Tag: Michael Olowokandi

Michael Olowokandi #34

Kareem Abdul-Jabbar is not in the Olowokandi fan club


In an ESPN column ostensibly about how the owners need to get their revenue sharing house in order before they tell the players to take less money — a point with some validity — Kareem Abdul-Jabbar goes off on a tangent. And tells a great story.

Kareem, who has served as a big man assistant for several teams including the Lakers, expresses his frustration with young, pampered and entitled athletes. Kareem (then Lew Alcindor) could not even play varsity college ball as a freshman by NCAA rules, now guys at 19 are jumping to the NBA. He doesn’t like it, and basically says all the classic old-man things save “get off my lawn.”

But he has dealt with it first hand, which leads to a story about one of the biggest all-time No. 1 pick busts, Michael Olowokandi.

I have seen this process firsthand. When I coached for the Clippers, I had to deal with Michael Olowokandi, a player who perfectly fit the description “talented but uncoachable.” At practice, I would attempt to point out Mr. Olowokandi’s faults to him, ones he constantly repeated and resulted in lost possessions for the team or personal fouls that sent him to the bench. His reaction to my attempts to correct his bad habits was to take my input as a personal insult and embarrassment. He told me point-blank that he would not be criticized in front of the team. He stuck to his word and, as a result, had very few successful moments on the court playing the way he wanted to play. He took his place on the list of athletically gifted washouts who have been in and out of the league in the past 10 years.

Well, Abdul-Jabbar can cross the Olowokandi family off the Christmas card list.

Kareem goes on to praise Andrew Bynum for listening and incorporating lessons taught into his game. That relationship had more friction than Kareem lets on, but as immature as Bynum can still be at times (just as J.J. Barea about that) he is far more mature and professional now than when he entered the league. He has come a long way, he just had a ridiculously long way to go.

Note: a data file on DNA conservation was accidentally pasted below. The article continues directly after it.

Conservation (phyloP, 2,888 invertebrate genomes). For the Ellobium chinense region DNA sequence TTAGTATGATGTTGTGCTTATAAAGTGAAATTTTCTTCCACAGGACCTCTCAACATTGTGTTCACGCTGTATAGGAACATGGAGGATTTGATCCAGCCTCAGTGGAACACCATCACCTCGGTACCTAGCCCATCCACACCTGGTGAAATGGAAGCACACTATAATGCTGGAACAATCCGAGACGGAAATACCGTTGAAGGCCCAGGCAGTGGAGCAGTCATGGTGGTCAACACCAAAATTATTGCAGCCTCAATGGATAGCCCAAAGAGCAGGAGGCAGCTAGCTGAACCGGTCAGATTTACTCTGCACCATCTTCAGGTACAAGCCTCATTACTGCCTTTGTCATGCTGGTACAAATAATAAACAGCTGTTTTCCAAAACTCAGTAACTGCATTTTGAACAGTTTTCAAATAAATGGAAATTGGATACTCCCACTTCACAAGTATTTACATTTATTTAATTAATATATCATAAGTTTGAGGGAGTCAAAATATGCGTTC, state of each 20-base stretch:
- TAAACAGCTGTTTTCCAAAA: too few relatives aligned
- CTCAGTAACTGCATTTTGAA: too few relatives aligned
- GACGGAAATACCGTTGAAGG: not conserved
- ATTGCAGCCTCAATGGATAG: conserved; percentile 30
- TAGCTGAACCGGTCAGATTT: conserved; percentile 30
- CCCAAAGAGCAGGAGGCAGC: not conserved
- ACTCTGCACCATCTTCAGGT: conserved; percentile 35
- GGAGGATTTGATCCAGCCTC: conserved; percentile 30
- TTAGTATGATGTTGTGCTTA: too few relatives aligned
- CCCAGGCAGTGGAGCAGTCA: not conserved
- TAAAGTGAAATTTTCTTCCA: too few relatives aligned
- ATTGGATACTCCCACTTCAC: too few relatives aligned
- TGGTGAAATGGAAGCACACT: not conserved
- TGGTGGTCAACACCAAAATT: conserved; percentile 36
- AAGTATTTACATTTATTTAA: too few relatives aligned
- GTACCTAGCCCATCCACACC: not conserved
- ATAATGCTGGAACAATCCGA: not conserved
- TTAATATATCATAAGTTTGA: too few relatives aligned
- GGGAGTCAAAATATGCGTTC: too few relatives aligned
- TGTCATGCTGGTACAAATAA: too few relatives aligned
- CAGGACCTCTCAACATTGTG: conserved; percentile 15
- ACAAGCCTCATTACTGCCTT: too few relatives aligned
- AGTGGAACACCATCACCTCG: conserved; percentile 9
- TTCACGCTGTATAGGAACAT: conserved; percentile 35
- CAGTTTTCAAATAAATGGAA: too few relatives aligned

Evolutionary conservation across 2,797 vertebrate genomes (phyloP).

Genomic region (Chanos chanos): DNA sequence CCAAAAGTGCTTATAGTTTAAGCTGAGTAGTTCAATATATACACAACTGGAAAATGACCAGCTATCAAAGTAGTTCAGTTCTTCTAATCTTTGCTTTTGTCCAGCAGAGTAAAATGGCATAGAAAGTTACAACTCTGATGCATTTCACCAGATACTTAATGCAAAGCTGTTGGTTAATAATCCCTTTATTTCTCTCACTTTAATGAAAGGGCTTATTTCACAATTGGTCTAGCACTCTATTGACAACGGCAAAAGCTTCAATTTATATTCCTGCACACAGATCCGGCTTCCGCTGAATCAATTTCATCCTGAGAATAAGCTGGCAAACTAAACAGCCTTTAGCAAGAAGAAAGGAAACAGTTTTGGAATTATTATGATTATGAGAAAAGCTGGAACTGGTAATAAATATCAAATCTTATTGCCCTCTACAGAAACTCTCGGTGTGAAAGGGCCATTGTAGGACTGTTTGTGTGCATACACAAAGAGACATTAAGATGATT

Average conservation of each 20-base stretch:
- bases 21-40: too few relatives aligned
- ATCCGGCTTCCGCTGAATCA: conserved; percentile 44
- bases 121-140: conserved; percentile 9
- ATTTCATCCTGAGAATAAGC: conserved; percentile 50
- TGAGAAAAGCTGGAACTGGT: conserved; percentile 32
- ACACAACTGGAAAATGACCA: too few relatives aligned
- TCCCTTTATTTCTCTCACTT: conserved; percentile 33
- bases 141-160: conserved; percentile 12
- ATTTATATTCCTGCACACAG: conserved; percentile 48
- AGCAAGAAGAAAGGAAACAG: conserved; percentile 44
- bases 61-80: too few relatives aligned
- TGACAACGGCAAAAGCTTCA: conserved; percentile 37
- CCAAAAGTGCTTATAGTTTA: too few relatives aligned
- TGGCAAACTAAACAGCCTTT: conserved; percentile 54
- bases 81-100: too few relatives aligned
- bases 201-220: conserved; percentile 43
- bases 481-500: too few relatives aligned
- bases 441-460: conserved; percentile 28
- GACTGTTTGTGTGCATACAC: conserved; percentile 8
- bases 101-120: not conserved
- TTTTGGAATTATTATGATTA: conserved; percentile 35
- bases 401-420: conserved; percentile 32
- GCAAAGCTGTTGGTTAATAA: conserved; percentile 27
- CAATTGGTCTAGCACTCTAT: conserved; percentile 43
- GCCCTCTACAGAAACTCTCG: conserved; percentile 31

What was the point of all this… oh, yea. The owners need to get their financial act in order. Yea, that’s it.

Miami Heat tell players, their wives and girlfriends to stay away from VH1's "Basketball Wives."

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First the disclaimer: I have not watched Basketball Wives on VH1. Don’t plan to. Could not care less that the show exists. Just know I am not coming from a place of knowledge about the show.

However, I do find it interesting what a reporter for the NBC affiliate in Miami found out — the Heat have  banned WAGS (wives and girlfriends) of Heat players from being on the show, according to show star Suzie Ketcham.

The NBA hates it. I heard that the Miami Heat has put restrictions on the players and their wives: they are not allowed to do it. The wives are not allowed to be apart of the show at ALL. And I personally think that the entire NBA may put restrictions on any wife, girlfriend or player from being apart of the show. You know obviously, if the players are not allowed to do it, then they are NOT going to allow their women to do it.

I’m not sure if the NBA can actually ban people from the show, but then again you may not want to be the guy whose wife does it. For example, Matt Barnes.

What is interesting is the background about the show over at Sports By Brooks:

Ketchum’s boss and creator of the show’s original concept, Executive Producer Shaunie O’Neal, apparently feels the same as the Heat do about the show.

O’Neal came up with the initial idea for the VH1 reality show, but it was to be centered on her and her husband at the time, Shaq. The theme of that show was no more than a public relations vehicle for the O’Neals and the NBA. But when the couple divorced, VH1 was suddenly left groping for a new concept Enter women like Ketchum, the ex-wife of (former NBA player Michael) Olowokandi.

So where is Shaunie O’Neal in all of this? Nowhere. She’s rarely seen on the show now and doesn’t participate in the production’s inane, staged bits.

Now I will go back to blissfully ignoring this show.